Real Serious Stuff. It's What You Do.

Peter Drucker said that businesses exist to create customers. We say that great businesses exist to create a great legacy.

A Day That Will Live in Infamy

Posted: December 7th, 2013 | Author: | Filed under: Uncategorized | No Comments »

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Remember.

Posted: May 24th, 2013 | Author: | Filed under: Uncategorized | No Comments »

Memorial-Day

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Aurora, Colorado

Posted: July 20th, 2012 | Author: | Filed under: Uncategorized | No Comments »

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How Wordle Sees It

Posted: June 28th, 2012 | Author: | Filed under: Branding, Communication, Uncategorized | No Comments »

 

Created at www.wordle.net

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The Problem With Perception

Posted: May 6th, 2012 | Author: | Filed under: Branding, Communication, Company Culture, Marketing, Promotion, Uncategorized | No Comments »

It has been said that “perception is reality”. I think that, in the proper context, this is quite true. It has also been said that “image is everything.” That, I think, is foolish and shallow. Image without substance will soon be seen for what it is: deception.

As a business owner, however,  you must come to terms with the fact that what your customer perceives about your business, your products, your service – this is reality for them. At least it is until that perception is changed either for good or for bad. Then that becomes their reality in regards to your business. Continually and diligently working to shape and inform that perception is your job. It’s not enough for you to know that you have the best donuts in town – if a customer doesn’t think so, then you don’t. It doesn’t really matter if you believe that your sales staff is highly trained and knowledgeable – if the prospect doesn’t think so, then they aren’t.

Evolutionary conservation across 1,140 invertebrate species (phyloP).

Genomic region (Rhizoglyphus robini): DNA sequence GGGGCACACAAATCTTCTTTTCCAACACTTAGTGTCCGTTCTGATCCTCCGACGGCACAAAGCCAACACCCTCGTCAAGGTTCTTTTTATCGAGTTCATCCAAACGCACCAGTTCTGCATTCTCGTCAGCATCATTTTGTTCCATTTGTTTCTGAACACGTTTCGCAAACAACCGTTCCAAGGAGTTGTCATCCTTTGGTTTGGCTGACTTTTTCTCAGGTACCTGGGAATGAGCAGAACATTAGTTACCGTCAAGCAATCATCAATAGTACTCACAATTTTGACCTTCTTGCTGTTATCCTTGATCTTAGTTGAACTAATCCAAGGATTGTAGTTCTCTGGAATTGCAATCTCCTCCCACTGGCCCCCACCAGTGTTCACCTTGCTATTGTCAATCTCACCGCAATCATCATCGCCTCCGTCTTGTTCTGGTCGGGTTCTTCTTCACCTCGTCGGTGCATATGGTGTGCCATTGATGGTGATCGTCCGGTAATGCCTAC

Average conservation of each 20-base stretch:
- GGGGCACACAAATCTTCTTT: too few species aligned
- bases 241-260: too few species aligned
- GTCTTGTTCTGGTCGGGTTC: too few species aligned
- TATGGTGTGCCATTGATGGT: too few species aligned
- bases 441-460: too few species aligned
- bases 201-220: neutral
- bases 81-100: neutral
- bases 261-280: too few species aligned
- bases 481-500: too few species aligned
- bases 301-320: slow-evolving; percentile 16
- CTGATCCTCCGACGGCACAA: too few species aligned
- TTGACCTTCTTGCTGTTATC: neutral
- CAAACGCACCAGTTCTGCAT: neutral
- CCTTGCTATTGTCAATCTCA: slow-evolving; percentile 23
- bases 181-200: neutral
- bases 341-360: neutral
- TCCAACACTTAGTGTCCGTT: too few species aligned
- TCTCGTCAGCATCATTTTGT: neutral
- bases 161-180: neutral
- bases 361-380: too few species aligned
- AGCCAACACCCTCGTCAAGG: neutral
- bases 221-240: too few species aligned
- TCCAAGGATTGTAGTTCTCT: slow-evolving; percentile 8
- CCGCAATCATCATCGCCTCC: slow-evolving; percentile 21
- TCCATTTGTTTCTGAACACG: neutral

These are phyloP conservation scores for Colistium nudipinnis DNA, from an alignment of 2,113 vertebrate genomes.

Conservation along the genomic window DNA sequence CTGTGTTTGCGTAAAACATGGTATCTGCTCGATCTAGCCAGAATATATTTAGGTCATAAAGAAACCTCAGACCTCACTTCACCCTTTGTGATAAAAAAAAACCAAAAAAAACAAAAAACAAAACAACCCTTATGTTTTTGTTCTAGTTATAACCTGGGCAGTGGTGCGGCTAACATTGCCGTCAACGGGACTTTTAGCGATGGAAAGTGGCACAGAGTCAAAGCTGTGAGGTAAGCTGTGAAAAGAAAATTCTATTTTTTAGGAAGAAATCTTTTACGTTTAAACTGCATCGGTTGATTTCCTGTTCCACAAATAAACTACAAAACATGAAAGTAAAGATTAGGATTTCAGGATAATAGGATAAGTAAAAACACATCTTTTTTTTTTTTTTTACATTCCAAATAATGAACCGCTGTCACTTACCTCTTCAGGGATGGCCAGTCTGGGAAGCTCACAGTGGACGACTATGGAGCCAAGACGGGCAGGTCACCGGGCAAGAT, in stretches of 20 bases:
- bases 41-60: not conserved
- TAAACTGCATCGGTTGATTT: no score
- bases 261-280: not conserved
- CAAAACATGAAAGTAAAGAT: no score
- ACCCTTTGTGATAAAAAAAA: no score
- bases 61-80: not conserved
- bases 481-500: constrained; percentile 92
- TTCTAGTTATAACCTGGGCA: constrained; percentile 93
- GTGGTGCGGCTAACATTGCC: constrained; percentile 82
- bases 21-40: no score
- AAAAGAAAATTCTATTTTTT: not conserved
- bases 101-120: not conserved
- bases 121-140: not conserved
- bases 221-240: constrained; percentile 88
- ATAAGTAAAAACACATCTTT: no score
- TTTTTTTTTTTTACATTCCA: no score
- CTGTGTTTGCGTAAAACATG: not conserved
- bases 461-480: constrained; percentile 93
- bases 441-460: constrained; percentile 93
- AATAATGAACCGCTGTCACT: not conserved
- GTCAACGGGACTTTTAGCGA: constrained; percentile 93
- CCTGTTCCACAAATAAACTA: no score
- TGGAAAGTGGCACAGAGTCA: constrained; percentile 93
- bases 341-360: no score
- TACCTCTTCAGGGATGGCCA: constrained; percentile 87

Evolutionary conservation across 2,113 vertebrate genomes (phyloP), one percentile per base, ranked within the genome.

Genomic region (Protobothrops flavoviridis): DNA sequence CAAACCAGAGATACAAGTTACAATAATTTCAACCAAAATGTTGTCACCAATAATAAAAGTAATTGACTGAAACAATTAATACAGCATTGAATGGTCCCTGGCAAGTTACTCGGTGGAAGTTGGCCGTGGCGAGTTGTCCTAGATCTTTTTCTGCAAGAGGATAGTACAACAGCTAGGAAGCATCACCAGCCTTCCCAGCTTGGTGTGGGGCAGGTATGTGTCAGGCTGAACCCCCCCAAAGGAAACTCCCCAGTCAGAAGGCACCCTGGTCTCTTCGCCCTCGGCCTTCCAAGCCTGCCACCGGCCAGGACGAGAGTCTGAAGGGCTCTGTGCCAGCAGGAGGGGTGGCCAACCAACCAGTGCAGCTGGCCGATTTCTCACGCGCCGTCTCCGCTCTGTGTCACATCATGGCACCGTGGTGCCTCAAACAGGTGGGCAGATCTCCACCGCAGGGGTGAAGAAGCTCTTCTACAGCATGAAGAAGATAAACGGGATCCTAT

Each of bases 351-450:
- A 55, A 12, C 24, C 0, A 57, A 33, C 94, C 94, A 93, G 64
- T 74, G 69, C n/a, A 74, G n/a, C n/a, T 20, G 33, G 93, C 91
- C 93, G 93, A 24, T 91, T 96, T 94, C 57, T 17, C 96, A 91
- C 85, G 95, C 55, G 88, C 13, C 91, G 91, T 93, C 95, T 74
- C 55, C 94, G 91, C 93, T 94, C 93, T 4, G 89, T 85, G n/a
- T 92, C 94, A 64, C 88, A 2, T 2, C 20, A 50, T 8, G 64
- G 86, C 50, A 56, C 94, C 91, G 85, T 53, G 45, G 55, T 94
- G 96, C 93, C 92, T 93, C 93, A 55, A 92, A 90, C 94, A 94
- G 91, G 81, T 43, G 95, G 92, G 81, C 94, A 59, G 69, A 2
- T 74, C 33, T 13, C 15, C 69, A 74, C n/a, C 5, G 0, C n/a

Back in 2005, Michael Levine wrote a book entitled Broken Windows, Broken Business: How the Smallest Remedies Reap the Biggest Rewards. The thesis of his book about business is based on a social science theory put forth in the Atlantic Monthly magazine in March of 1982. The article by criminologists James Q. Wilson and George L. Kelling described their theory that if something as small and innocuous as a broken window is left unrepaired, all the rest of the windows will soon be broken. Why? Because the message conveyed by that broken window is one of perception: that no one cares and this leads to a larger sense that no one in the community cares, etc. In other words, any small indication that something is amiss and being repaired can lead to larger problems.

So what is a business Leader to do?

First, know your own business inside and out – look for and recognize the “broken windows” in your business. Second, know your customers “inside and out”! Get to know them better than they know themselves. Learn what their real perceptions are of you, your business, and your product or service.

Third… fix the windows.

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